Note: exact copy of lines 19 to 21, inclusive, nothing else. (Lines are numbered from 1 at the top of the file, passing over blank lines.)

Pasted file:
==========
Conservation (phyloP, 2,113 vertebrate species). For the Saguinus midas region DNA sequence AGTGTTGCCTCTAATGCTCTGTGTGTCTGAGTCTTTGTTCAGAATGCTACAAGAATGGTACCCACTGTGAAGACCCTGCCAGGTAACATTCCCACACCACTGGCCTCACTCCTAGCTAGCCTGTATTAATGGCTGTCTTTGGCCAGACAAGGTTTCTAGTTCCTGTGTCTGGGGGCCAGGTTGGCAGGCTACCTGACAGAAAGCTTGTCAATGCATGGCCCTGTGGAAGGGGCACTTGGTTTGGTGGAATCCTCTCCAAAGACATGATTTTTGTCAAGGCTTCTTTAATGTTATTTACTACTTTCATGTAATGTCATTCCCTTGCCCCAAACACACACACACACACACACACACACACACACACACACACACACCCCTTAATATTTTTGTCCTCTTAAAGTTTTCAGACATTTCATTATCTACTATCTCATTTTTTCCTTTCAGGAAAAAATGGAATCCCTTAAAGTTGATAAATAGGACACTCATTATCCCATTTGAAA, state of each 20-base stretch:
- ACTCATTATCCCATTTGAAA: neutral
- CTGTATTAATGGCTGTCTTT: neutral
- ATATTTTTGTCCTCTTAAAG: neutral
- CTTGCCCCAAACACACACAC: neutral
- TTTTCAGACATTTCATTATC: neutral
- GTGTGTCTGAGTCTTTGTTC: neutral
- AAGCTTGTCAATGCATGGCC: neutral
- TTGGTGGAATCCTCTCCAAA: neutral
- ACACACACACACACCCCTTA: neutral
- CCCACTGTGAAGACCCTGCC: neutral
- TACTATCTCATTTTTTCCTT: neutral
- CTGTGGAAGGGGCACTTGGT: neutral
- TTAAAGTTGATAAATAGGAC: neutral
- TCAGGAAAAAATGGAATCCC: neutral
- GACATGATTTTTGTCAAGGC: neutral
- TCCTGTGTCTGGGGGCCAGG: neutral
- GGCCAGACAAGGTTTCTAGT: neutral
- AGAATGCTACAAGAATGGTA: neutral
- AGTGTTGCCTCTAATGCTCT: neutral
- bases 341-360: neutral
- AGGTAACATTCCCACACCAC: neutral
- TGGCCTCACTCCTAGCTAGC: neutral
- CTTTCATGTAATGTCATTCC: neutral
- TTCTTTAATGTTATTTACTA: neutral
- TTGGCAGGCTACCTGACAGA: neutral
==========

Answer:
- AGAATGCTACAAGAATGGTA: neutral
- AGTGTTGCCTCTAATGCTCT: neutral
- bases 341-360: neutral